I posted a picture of the macarons cooling on instagram and got a bunch of comments and questions about the set up. When I redid my kitchen I based the entire design on having a Rolling Sheet Pan Rack. I’d always used them at work and knew how convenient it is to have a spot to put hot trays somewhere out of the way. I didn’t want it blocking traffic in the house, so we came up with this garage for it to sit in under the counter. Pro tip: The rack is taller than a standard counter, so my husband cut it down by a few inches to fit under the counter. If you are interested in doing this, let me know and I’ll ask him how he went about it. Pet tip: If you have a puppy (as I do), you may need a garage door or baby gate to keep them out of it.

Easy Macarons | photo by Zoë François

Once they are cooled. Flip over every other shell. Try to match up same sized shells. Unless they are all exactly the same size. 😉 Collette’s template will help with this, but they are never exactly the same size.

Easy Macarons | photo by Zoë François

Use ganache or buttercream to fill your macaron shells.

Easy Macarons | photo by Zoë François

These are filled with a raspberry-white chocolate ganache. Think raspberry berets! Heat 4 ounces heavy cream in a sauce pan to a simmer, turn off heat and add 8 ounces finely chopped White Chocolate (Do Not use coating chocolate, it doesn’t melt the same and it is very waxy.)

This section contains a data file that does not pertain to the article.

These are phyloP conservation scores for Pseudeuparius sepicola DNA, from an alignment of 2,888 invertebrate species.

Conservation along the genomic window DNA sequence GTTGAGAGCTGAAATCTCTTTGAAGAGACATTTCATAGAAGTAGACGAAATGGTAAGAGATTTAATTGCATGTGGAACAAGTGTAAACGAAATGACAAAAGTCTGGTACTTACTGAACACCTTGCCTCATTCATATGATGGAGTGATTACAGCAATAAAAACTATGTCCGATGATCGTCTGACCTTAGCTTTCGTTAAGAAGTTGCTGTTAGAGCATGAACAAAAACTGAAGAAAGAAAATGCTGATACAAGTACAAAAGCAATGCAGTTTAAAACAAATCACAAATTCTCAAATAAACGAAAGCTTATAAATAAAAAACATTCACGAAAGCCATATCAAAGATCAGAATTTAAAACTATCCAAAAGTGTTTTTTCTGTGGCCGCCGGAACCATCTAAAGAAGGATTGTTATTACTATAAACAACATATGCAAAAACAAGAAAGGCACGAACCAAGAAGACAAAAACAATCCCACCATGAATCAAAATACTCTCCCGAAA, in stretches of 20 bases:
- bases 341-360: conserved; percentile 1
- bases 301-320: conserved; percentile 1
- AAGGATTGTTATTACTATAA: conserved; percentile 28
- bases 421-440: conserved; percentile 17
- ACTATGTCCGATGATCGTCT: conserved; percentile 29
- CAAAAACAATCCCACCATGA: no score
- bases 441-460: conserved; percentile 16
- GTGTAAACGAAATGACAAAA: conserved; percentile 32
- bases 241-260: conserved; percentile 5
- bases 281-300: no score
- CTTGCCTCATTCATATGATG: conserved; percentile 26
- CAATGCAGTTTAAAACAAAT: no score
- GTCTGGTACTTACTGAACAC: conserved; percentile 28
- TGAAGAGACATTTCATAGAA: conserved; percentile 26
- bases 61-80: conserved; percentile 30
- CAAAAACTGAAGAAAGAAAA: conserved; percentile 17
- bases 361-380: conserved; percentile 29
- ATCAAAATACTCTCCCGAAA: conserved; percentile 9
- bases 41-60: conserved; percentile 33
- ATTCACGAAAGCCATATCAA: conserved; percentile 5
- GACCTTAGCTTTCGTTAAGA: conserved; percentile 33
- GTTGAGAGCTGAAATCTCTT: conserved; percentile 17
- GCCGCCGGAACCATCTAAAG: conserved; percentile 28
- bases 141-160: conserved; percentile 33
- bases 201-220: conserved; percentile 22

Top the macarons and store in the refrigerator until ready to serve. They last for a few days.

Easy Macarons | photo by Zoë François

I decorated them with an Food-grade Luster Dust. A little extra flair to honor Prince.

Easy Macarons | photo by Zoë François

Easy Macarons | photo by Zoë François

30 thoughts to “Macarons – easier than you think, just watch the video!”

  1. Zoe, one reason I love you is that you are so generous in promoting others at the Craftsy platform! The first time I tried one of these was last week and I’m 67! Inconceivable !! I will try your recipe and check out Colette’s class!

    1. Hi Debbi,

      I agreed to do a Craftsy class because I think they are really well done and so helpful. I did Collette’s class and realized I like the way she does them better than how I learned in culinary school. How could I not share that! 🙂

      Thanks, Zoë

  2. These are beautiful, Zoë. I do agree that macarons are easier to make than people think and there is something rather therapeutic to the process. But I do have a question – I usually use powdered coloring but do have gel here in the house: my question is, why does the color of my macs fade during baking? Why can’t I get gorgeously-hued macs? How much gel do you add for your quantities of sugar/almond and does gel fade less than powdered colorings? Thank you!! And Happy Holiday to you and your family!

    1. Hi Jamie,

      I use the gel coloring and tend to go a little more intense than I want in the end. They mute when you add the almond meal and then again in the oven. I love the idea of using the powdered color, but I bet they are not as intense, so you may need more to get the color you want. Is the color even when you use the powder?